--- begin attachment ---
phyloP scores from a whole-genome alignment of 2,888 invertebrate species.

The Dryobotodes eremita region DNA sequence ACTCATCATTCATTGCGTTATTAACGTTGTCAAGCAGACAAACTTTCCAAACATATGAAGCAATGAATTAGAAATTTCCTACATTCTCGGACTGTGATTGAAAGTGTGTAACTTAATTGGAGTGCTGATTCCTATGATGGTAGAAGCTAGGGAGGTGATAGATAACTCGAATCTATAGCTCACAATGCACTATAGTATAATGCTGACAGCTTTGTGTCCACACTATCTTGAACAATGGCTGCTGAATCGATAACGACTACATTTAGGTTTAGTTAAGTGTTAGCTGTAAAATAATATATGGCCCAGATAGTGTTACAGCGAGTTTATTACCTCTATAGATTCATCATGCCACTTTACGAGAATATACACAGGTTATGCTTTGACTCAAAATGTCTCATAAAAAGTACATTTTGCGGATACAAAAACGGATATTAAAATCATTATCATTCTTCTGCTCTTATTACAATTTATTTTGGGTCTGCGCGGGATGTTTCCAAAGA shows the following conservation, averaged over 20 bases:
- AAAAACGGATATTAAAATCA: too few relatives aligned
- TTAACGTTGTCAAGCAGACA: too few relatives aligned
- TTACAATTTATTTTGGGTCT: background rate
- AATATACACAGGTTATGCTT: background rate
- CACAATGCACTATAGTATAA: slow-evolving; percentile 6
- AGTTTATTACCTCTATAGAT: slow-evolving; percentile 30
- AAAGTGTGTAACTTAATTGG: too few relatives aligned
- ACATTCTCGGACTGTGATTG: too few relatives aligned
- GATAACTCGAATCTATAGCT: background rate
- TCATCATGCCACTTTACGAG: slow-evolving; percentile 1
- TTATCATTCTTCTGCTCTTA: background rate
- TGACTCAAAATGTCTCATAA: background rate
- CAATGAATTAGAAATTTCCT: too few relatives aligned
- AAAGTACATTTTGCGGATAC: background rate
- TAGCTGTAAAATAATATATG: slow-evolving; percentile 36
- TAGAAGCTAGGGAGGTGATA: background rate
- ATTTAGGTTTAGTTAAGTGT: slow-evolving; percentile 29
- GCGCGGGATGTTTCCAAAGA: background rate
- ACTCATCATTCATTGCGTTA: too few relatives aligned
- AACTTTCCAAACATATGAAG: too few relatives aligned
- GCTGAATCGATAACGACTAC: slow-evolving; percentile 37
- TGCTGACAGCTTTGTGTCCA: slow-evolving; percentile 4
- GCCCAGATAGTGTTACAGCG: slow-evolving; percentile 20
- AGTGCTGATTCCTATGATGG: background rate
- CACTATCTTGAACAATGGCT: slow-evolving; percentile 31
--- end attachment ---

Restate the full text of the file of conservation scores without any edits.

phyloP scores from a whole-genome alignment of 2,888 invertebrate species.

The Dryobotodes eremita region DNA sequence ACTCATCATTCATTGCGTTATTAACGTTGTCAAGCAGACAAACTTTCCAAACATATGAAGCAATGAATTAGAAATTTCCTACATTCTCGGACTGTGATTGAAAGTGTGTAACTTAATTGGAGTGCTGATTCCTATGATGGTAGAAGCTAGGGAGGTGATAGATAACTCGAATCTATAGCTCACAATGCACTATAGTATAATGCTGACAGCTTTGTGTCCACACTATCTTGAACAATGGCTGCTGAATCGATAACGACTACATTTAGGTTTAGTTAAGTGTTAGCTGTAAAATAATATATGGCCCAGATAGTGTTACAGCGAGTTTATTACCTCTATAGATTCATCATGCCACTTTACGAGAATATACACAGGTTATGCTTTGACTCAAAATGTCTCATAAAAAGTACATTTTGCGGATACAAAAACGGATATTAAAATCATTATCATTCTTCTGCTCTTATTACAATTTATTTTGGGTCTGCGCGGGATGTTTCCAAAGA shows the following conservation, averaged over 20 bases:
- AAAAACGGATATTAAAATCA: too few relatives aligned
- TTAACGTTGTCAAGCAGACA: too few relatives aligned
- TTACAATTTATTTTGGGTCT: background rate
- AATATACACAGGTTATGCTT: background rate
- CACAATGCACTATAGTATAA: slow-evolving; percentile 6
- AGTTTATTACCTCTATAGAT: slow-evolving; percentile 30
- AAAGTGTGTAACTTAATTGG: too few relatives aligned
- ACATTCTCGGACTGTGATTG: too few relatives aligned
- GATAACTCGAATCTATAGCT: background rate
- TCATCATGCCACTTTACGAG: slow-evolving; percentile 1
- TTATCATTCTTCTGCTCTTA: background rate
- TGACTCAAAATGTCTCATAA: background rate
- CAATGAATTAGAAATTTCCT: too few relatives aligned
- AAAGTACATTTTGCGGATAC: background rate
- TAGCTGTAAAATAATATATG: slow-evolving; percentile 36
- TAGAAGCTAGGGAGGTGATA: background rate
- ATTTAGGTTTAGTTAAGTGT: slow-evolving; percentile 29
- GCGCGGGATGTTTCCAAAGA: background rate
- ACTCATCATTCATTGCGTTA: too few relatives aligned
- AACTTTCCAAACATATGAAG: too few relatives aligned
- GCTGAATCGATAACGACTAC: slow-evolving; percentile 37
- TGCTGACAGCTTTGTGTCCA: slow-evolving; percentile 4
- GCCCAGATAGTGTTACAGCG: slow-evolving; percentile 20
- AGTGCTGATTCCTATGATGG: background rate
- CACTATCTTGAACAATGGCT: slow-evolving; percentile 31